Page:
For this reason, it is important to have an open mind to constructive criticism as a dashboard designer. Ask as many members of your target audience for advice and feedback on what would be helpful to them.


You've asked your audience for feedback, and after making a couple of tweaks, your dashboard is ready to go! Unfortunately, this may not always be the case. 

Once you have an initial wireframe and you have taken feedback into account, you must understand the technical requirements necessary to run your specific dashboard. Important factors of technical consideration include: 

  • KPI calculations
  • Data assumptions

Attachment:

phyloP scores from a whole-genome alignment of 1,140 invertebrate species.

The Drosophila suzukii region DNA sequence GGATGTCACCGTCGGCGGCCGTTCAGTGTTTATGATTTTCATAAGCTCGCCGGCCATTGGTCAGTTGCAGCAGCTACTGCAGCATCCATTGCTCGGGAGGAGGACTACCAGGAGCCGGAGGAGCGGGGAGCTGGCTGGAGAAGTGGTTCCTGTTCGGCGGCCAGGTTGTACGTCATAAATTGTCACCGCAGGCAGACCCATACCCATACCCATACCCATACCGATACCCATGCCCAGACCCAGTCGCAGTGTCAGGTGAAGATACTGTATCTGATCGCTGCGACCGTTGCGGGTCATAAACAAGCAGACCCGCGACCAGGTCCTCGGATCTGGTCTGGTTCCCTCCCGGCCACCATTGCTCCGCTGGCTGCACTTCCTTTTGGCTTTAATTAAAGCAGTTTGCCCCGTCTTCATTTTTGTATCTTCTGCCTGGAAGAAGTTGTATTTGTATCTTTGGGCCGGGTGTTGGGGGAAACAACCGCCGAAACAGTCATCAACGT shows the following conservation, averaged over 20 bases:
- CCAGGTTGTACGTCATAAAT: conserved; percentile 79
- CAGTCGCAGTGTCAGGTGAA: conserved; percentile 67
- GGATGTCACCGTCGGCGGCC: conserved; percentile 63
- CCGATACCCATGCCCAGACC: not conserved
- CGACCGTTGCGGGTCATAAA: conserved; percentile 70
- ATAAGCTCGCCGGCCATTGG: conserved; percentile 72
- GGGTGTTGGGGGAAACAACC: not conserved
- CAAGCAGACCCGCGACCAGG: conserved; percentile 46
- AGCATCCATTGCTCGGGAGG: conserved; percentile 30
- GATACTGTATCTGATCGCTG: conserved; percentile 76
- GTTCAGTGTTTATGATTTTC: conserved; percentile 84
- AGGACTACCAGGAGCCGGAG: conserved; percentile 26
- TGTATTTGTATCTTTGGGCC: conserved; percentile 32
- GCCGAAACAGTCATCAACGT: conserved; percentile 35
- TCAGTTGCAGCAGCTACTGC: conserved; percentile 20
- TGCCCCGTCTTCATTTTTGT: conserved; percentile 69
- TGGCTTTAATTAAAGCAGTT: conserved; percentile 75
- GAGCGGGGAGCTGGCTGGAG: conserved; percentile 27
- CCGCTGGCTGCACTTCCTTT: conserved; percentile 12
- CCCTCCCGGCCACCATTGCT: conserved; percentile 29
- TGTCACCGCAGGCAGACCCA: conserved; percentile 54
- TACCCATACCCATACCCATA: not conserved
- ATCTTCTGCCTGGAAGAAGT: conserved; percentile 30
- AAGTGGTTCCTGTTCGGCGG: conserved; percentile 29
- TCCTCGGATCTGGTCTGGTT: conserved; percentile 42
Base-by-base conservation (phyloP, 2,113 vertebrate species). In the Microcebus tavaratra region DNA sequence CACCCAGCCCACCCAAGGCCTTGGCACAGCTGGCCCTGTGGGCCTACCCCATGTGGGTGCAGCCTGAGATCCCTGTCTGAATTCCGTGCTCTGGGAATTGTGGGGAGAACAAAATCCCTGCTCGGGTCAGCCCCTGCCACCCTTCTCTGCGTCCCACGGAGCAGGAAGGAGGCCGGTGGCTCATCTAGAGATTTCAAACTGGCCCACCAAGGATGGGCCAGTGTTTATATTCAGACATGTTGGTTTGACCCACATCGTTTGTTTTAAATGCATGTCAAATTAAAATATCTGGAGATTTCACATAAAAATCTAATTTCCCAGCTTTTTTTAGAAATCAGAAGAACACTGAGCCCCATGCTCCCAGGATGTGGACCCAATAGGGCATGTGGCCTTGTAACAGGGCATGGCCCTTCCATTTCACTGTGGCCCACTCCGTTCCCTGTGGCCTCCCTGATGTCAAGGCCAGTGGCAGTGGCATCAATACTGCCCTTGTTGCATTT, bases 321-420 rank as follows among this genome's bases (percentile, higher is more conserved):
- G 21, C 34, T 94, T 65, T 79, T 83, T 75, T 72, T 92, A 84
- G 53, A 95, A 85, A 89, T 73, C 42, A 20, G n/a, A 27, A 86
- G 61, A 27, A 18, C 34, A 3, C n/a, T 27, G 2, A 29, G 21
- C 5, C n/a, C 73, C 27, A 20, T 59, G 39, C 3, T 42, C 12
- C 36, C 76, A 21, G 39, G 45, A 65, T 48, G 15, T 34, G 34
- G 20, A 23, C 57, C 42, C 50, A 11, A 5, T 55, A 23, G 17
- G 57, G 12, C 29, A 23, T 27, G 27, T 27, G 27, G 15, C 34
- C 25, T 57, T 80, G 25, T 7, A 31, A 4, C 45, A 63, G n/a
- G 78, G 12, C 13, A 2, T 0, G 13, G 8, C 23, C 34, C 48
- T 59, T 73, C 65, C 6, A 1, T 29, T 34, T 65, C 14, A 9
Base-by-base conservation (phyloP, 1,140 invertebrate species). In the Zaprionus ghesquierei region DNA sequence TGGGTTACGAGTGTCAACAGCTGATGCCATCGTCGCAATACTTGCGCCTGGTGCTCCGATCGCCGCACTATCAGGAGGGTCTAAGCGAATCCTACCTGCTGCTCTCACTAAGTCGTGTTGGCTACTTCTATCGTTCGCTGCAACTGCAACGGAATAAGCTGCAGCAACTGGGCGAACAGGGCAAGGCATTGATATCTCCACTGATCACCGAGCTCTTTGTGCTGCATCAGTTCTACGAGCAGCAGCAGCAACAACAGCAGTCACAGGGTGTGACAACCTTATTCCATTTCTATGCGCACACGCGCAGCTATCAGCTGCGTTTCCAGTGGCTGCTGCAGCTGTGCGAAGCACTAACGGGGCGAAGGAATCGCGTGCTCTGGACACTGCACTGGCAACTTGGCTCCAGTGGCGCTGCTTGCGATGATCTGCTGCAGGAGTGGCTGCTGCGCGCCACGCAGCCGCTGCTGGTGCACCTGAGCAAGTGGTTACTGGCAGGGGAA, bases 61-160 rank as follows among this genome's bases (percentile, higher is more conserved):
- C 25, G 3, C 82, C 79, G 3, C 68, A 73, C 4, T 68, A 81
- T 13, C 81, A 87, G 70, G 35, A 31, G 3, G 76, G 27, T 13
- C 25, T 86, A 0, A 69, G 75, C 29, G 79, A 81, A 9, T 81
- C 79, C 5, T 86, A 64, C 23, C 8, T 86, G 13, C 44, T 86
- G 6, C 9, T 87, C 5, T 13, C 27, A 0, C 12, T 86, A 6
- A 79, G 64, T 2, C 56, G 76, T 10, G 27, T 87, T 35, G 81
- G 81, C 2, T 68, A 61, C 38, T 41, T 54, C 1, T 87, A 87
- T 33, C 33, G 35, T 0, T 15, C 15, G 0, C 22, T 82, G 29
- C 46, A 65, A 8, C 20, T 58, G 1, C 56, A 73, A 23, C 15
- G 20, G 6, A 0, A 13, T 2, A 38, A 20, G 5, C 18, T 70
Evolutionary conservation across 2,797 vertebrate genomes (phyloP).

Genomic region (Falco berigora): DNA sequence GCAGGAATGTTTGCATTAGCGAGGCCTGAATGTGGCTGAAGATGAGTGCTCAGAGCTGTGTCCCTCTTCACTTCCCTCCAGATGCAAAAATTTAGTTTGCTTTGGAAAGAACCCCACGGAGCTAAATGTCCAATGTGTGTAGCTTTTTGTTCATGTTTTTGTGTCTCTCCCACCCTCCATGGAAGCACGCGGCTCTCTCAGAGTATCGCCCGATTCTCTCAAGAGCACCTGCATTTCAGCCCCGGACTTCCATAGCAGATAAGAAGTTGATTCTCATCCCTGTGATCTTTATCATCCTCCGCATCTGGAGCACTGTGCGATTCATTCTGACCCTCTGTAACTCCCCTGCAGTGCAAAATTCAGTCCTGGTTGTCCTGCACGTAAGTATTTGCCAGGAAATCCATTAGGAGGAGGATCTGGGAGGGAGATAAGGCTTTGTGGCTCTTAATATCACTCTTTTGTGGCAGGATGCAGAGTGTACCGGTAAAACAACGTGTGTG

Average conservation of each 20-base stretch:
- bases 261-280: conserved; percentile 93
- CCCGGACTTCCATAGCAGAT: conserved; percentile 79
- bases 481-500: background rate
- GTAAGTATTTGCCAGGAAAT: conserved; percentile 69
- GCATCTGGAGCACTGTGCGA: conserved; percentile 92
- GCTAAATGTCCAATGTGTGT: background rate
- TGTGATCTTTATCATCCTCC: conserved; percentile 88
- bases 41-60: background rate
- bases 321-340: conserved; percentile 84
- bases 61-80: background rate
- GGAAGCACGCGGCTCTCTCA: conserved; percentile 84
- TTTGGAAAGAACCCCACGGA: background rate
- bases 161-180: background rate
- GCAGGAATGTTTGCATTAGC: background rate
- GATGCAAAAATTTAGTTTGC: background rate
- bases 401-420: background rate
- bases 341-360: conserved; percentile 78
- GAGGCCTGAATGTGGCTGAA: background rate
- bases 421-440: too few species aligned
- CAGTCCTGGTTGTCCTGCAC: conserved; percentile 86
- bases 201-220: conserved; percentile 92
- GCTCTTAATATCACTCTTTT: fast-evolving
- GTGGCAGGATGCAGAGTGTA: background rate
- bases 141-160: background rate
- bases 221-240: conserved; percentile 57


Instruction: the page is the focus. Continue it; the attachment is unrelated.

• Data connectors
  • Automation

These factors all play a major role in the success of your dashboard, and each solution could provide different capabilities than what your firm needs. Having these details carefully planned is important to know exactly what to ask data visualization providers for when attending discovery meetings. 

It is common for many cycles of this process to occur for a single visualization and the entire dashboard. Because data visualization solutions are often expensive, a designer following the best building practices will ensure that a dashboard is 100% complete and usable before engaging in the next step in the process. 

Be sure that you are confident in your target audience's content in your design before bringing it to life. By engaging with all relevant members and rigorously testing your design, you can save your team frustration, confusion, and time.

If this first step in the dashboard application process was helpful in beginning your embedded analytics journey, be sure to read about the next step in the process!





How to Successfully Build a Dashboard